Photos by me. Copyright reserved. Click to enlarge.

Related posts:

Photos: Leaves by Isaac

Gardening photos: Beautiful leaves from Olavipe

Monday, May 4, 2009

The Sri Lankan situation

A friend forwarded to me an interesting article titled ‘Chinese billions in Sri Lanka fund battle against Tamil Tigers’ by Jeremy Page from TIMES ONLINE dated May 2, 2009.

You can read it at:

Saturday, May 2, 2009

Pandanus fascicularis: A tropical shrub of many uses

Have you seen this plant?

It is common along the coastal areas of India, and also in SE Asia. The botanical name is Pandanus fascicularis (syn. P. odoratissimus, nom. illeg). In English it is called screw pine or umbrella tree. Local names in India include Kewra, Kaitha, Ketaki, Kevadaa, Tale hoovu, Bonnong, Kia, Kaethakee, and Thazhai.

We have Pandanus fascicularis in abundance in Olavipe, my village in Kerala, India. In fact, all the photographs on this page are taken at Olavipe. The shrub grows wild, usually along the canal banks, by the lake shore and on the edges of the rice fields. It is an invasive shrub which spreads quite extensively unless controlled.

The blade like leaves are about a meter or longer and have spikes along the midriff and the edges. They used to have economic significance our area. Large mats which were mainly used for drying paddy were made from Pandanus leaves by a particular caste. They were sold at the church feasts just before the harvest. Now plastic sheets have replaced them.

But elsewhere, like the South Eastern countries, the leaves have an important part in the local cuisine. They are eaten raw, or cooked and also used as flavoring agent.

Other uses of the leaves include making of bags and decorative items. It is also said that good quality paper can be made from screw pine leaves.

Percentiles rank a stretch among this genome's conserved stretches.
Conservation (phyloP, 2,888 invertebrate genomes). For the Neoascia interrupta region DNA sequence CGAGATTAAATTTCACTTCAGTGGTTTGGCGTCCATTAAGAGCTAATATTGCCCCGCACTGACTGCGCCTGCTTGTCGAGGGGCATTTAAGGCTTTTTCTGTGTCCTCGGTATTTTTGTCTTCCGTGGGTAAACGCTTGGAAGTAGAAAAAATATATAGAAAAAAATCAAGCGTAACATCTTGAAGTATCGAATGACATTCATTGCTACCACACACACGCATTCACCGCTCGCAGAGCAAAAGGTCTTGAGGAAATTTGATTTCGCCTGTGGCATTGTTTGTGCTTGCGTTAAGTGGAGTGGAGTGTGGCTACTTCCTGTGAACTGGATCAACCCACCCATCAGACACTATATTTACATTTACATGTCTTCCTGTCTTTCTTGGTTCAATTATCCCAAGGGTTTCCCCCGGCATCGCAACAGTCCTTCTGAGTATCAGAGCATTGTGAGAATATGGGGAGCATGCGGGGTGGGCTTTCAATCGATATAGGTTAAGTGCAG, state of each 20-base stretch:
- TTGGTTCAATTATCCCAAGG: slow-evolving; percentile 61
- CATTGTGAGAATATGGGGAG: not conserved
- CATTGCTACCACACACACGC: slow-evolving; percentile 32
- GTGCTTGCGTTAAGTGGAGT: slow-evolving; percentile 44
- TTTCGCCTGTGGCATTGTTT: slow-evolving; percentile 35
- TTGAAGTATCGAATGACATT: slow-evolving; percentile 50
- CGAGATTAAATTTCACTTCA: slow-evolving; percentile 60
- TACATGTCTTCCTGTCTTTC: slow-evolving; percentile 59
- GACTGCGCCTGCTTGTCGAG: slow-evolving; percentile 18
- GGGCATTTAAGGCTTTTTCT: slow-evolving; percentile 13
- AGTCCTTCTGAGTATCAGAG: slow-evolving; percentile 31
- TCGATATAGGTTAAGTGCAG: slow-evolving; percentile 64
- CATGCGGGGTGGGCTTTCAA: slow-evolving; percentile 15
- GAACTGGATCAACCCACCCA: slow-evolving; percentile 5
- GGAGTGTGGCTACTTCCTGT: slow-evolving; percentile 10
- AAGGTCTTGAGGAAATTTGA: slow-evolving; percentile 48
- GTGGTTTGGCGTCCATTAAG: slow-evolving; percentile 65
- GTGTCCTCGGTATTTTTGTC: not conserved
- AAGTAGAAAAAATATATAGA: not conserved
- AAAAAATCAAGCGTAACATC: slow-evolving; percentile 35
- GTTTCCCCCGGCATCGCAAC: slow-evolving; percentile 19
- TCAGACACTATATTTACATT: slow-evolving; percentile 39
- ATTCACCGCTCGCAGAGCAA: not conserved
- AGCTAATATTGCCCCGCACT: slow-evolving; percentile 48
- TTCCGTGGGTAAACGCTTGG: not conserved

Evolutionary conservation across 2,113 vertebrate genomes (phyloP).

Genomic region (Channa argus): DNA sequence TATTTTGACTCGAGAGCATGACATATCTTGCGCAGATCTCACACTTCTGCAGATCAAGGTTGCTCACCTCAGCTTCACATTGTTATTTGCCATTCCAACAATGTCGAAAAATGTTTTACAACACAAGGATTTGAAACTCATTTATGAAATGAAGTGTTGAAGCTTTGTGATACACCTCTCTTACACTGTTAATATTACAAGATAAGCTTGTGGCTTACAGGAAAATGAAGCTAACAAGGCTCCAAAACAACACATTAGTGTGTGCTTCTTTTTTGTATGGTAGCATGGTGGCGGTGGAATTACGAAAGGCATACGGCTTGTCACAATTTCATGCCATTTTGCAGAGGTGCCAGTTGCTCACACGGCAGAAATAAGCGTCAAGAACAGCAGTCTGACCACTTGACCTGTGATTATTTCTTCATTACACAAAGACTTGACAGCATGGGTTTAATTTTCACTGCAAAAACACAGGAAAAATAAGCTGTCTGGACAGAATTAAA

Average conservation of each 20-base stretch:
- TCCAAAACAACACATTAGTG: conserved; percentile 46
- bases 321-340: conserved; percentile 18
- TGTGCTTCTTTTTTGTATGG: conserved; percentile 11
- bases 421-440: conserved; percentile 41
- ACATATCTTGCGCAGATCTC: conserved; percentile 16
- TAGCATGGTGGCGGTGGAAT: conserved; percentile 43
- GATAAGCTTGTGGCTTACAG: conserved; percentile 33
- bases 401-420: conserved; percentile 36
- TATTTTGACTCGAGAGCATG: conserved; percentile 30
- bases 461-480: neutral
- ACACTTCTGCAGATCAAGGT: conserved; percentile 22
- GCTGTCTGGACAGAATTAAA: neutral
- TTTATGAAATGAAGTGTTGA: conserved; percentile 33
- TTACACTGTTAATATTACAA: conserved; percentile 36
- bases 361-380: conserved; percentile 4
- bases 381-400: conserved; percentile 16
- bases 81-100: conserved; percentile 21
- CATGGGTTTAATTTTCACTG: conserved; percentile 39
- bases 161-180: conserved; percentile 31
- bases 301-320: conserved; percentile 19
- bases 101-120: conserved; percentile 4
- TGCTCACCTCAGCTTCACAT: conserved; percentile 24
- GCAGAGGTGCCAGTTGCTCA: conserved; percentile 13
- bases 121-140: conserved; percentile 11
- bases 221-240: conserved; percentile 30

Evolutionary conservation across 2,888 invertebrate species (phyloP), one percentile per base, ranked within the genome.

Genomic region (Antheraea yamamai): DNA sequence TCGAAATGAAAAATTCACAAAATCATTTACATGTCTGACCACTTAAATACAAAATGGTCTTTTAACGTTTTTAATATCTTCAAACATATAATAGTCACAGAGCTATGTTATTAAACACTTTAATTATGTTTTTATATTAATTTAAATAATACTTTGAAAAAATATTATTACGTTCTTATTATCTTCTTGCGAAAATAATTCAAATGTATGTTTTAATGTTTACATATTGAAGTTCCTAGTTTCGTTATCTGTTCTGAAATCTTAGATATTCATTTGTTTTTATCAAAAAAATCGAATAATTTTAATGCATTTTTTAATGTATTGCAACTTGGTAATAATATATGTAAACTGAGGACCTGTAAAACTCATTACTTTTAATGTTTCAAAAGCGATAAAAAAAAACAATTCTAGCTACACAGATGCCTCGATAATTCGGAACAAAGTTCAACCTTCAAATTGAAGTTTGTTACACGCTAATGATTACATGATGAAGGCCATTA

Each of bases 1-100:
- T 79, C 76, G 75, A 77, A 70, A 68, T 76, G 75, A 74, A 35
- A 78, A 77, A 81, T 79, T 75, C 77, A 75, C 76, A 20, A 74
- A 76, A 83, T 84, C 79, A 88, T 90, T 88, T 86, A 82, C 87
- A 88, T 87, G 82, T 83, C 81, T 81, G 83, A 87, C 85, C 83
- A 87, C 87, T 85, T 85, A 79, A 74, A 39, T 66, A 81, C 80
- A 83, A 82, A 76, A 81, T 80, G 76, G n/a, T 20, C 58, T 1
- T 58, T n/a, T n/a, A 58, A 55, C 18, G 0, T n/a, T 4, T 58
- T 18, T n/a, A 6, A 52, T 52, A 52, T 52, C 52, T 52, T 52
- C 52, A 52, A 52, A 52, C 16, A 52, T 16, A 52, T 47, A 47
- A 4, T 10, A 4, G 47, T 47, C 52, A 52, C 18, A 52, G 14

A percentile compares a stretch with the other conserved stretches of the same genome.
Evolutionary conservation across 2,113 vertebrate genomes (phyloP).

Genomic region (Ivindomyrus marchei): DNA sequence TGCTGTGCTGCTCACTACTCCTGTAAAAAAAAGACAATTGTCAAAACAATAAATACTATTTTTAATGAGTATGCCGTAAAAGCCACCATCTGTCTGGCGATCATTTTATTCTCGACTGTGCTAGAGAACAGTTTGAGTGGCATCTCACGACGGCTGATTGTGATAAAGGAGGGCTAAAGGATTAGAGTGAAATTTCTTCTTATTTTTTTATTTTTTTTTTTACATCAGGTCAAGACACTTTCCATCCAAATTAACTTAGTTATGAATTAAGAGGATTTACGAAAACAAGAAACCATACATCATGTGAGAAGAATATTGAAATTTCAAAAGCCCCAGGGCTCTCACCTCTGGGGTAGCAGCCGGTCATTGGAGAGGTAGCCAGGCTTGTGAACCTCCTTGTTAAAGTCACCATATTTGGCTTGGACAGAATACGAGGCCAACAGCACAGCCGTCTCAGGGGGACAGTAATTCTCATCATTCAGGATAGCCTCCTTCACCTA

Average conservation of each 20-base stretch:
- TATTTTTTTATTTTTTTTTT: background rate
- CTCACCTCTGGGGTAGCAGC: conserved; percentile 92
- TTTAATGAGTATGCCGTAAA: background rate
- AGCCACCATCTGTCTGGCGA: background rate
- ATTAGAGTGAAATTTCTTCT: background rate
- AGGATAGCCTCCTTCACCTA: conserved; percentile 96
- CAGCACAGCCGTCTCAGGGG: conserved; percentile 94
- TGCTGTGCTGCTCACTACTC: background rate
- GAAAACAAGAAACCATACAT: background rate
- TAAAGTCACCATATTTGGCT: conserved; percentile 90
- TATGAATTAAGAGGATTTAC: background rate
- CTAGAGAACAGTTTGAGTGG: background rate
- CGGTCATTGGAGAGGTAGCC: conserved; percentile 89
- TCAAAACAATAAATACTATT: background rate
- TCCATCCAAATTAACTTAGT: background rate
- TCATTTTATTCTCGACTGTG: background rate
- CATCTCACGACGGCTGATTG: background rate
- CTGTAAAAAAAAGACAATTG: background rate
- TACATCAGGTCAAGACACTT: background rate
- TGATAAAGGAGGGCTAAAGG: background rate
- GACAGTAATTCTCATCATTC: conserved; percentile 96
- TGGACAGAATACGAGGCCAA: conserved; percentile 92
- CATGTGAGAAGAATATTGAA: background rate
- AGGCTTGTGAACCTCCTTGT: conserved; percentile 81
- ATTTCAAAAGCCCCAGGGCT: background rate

An excellent perfume is made from the spadices of male screw pine flowers. These blossoms are beautiful. When they open the wet musk smell lingers in the area. The Ganjam District of Orissa is one of the places where Pandanus is cultivated commercially. There are about 130 distillation units producing aromatic oil in the area.

The entire plant is considered to have great medicinal value. The range of health problems treated with different parts of the shrub is amazing. Here are examples from a long list: leprosy and other skin diseases, antiseptic, brain problems, diabetes, ulcers and wounds, cardiac conditions.

A major benefit of planting Pandanus is that it offers protection against sea erosion. This aspect is often overlooked.

Pandanus fascicularis grows to a height 2 to 3 meters. The common method of propagation is by planting the offshoots. Seeds can also be germinated.

Pandanus fruit has great resemblance to pineapple. But I don’t think many people eat it.


Click on photos to enlarge. Copyright reserved. Photo credits: Top: Karthiki. Second: TP. The rest taken by me.

Related posts:

A pineapple story, with photos

Medicinal Plants: Noni (Morinda citrifolia) planting for profit?